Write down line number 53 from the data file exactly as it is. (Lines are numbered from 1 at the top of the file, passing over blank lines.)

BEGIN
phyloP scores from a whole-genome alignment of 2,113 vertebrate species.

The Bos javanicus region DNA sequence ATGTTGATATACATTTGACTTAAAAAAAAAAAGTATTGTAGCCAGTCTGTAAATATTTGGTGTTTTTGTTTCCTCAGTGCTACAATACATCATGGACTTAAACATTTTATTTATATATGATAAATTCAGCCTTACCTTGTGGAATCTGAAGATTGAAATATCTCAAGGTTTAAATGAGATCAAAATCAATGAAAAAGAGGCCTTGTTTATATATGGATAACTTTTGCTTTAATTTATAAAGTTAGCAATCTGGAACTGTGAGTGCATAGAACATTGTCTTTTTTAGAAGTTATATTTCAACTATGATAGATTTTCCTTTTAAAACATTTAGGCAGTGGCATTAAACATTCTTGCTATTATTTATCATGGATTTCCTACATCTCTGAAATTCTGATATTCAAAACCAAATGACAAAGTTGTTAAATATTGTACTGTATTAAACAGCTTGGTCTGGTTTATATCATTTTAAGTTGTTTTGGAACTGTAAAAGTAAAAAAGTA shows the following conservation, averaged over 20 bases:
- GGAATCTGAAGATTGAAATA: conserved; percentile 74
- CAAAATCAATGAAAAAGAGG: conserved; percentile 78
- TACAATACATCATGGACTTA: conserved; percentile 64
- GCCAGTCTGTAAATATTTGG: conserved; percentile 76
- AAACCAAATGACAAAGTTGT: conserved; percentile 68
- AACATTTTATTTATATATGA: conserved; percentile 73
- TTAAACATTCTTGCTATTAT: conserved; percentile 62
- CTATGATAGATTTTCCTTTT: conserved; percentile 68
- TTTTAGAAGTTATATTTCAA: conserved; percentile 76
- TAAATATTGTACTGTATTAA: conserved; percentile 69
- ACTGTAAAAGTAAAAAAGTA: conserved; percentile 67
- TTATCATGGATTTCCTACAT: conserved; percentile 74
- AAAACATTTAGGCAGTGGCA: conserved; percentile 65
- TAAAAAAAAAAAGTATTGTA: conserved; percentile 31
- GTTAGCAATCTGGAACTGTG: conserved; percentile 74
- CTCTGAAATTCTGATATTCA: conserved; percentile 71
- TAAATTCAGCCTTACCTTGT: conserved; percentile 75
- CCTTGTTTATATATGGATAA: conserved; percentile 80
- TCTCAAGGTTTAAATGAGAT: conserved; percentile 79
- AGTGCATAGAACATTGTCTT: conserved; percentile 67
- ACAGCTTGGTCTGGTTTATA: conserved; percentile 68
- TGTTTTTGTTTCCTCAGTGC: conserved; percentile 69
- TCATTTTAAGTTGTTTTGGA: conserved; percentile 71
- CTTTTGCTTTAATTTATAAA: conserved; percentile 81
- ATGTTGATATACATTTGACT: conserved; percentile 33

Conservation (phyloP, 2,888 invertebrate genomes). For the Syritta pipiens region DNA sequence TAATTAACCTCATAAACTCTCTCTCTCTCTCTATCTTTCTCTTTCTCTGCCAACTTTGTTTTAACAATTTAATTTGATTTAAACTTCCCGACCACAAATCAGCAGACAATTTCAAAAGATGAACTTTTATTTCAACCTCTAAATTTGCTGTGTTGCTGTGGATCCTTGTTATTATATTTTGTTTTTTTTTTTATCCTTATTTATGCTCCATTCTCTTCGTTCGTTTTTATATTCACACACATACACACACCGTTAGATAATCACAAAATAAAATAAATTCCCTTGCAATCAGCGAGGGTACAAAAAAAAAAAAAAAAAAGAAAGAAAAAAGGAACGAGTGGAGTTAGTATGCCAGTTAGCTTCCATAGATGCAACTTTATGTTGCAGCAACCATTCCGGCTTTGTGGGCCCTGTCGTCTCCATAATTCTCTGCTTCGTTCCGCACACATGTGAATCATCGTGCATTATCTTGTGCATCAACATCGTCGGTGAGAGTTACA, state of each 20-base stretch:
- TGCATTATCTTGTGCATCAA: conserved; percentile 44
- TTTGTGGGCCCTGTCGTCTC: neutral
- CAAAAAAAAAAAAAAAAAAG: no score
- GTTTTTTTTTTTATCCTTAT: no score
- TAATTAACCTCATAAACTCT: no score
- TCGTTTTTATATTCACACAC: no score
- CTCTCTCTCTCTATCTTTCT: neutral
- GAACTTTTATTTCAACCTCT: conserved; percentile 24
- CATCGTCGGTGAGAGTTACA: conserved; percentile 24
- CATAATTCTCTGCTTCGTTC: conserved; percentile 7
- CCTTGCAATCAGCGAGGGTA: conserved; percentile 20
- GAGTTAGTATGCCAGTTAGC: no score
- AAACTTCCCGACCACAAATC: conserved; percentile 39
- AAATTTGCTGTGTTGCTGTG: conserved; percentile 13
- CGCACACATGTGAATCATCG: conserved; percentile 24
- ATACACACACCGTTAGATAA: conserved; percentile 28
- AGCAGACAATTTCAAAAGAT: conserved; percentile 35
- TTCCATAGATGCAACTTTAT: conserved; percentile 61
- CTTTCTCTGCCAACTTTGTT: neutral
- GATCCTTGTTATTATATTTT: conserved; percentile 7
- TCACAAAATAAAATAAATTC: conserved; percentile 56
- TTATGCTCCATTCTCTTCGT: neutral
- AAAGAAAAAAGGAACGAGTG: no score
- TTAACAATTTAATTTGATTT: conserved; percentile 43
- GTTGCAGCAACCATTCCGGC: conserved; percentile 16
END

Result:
- GTTGCAGCAACCATTCCGGC: conserved; percentile 16